The Dawn of the Blockchain Revolution
It feels like only yesterday when I got myself into the Blockchain space, coding scripting language for Bitcoin and Solidity for Ethereum at Stanford University. I remember the first video I watched about Bitcoin; it talked about digital money that could be moved as quickly as emails.
But despite the ICOs deflating a bit in early 2018, Blockchain Technology’s first use case, cryptos, seem to be making good progress these days particularly when we talk about stablecoins. We saw JPMorgan Chase introducing the JPM coin, pegged to the US dollar, the use case, to transfer money to someone’s account using blockchain.
The latest trend in the blockchain ecosystem that emphasises that the technology is here to stay is the so-called blockchain-as-a-service
Just recently, we also read that Facebook will get into this space, its cryptocurrency, Libra, will be backed in a basket of currencies including the dollar, pound, euro and so on. Samsung too is planning to add some crypto and blockchain features to its flagship phone: decentralised apps, digital signatures and blockchain wallets are some that are worth mentioning. Even Apple dropped some hints at the last WWDC regarding some cryptographic developer tools in its new iOS 13.
I also feel compelled to mention the Utility Settlement Coin (USC) project (recently incorporated as Fnality International), led by Santander Bank in conjunction with some other of the world’s major banking players, which aims to create a blockchain-based multicurrency clearing and settling system for interbank purposes. In each of its currencies (USD, EUR, GBP, JPY, CAD) USC tokens will be fully backed 1:1 by cash on deposit in its respective central bank.
However, as everybody in the space now knows, blockchain and DLTs are much more than cryptocurrencies, and the range of use cases is wide. We were lucky to build, for Santander UK, the first blockchain-based international payments application using Ripple’s first protocol, Payoo. The experiment was a success and as a continuation of that work, One Pay FX was released and made available in four different Santander markets across the world to make sure that transferring money abroad is fast and clear for our customers.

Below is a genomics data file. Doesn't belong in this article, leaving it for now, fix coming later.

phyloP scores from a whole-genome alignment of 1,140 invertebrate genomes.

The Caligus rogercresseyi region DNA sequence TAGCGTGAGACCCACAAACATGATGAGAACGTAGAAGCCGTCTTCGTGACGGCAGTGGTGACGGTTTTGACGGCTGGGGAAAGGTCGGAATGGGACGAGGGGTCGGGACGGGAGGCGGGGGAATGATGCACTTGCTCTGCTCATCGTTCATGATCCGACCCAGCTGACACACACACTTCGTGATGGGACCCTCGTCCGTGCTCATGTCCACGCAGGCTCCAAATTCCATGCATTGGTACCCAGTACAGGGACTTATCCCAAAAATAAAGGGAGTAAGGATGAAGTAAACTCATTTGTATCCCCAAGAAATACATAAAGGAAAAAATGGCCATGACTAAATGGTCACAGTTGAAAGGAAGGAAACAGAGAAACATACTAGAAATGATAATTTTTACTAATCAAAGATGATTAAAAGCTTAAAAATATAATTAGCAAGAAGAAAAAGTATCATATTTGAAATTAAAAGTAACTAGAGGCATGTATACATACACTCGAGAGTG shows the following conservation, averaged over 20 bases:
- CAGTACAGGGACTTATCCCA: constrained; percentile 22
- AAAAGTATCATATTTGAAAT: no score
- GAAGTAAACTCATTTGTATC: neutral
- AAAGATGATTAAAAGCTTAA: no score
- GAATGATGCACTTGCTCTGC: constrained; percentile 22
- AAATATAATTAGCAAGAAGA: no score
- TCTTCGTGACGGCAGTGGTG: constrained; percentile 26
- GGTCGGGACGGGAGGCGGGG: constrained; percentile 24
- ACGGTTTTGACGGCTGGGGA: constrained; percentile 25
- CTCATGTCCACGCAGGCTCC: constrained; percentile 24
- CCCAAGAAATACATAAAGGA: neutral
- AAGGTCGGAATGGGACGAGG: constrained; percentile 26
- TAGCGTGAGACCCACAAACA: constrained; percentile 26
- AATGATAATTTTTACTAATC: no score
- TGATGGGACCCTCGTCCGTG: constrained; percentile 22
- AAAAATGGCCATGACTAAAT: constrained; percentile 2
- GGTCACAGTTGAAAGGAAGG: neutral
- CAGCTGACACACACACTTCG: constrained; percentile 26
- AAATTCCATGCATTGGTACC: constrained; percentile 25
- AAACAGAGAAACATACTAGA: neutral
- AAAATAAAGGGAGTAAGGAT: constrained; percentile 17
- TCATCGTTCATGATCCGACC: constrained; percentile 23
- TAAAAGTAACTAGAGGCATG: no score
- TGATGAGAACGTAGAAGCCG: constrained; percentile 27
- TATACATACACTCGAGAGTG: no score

Exploring blockchain to process payments, reducing third parties from the process, has always been one of the most popular use cases, and the application has certainly significantly improved our customers’ experience of sending money abroad. We have also seen growing interest regarding the redesign of trust using blockchain in supply chains: for instance, the Word Economic Forum has announced a project with 100 organisations.
Letters of credit is another example for which we have already seen some live pilots with specific consortiums. And last but not least, Digital Identity: Mastercard has revealed details about a platform on which consumers control their identity; Paypal has invested in a company which is focused on a blockchain-based identification system, and Microsoft is working on a project that uses bitcoin underlying technology to protect users’ identities.
In addition to this, the latest trend in the blockchain ecosystem that emphasises that the technology is here to stay is the so-called blockchain-as-a-service: Amazon Managed Blockchain or the tandem Microsoft Azure cloud platform and Quorum will let users set up blockchain networks in AWS or Azure in just a few steps.
While we all agree that email was the killer use case for the internet, the blockchain equivalent is still to be discovered. The board is set up, and all the big players are participating.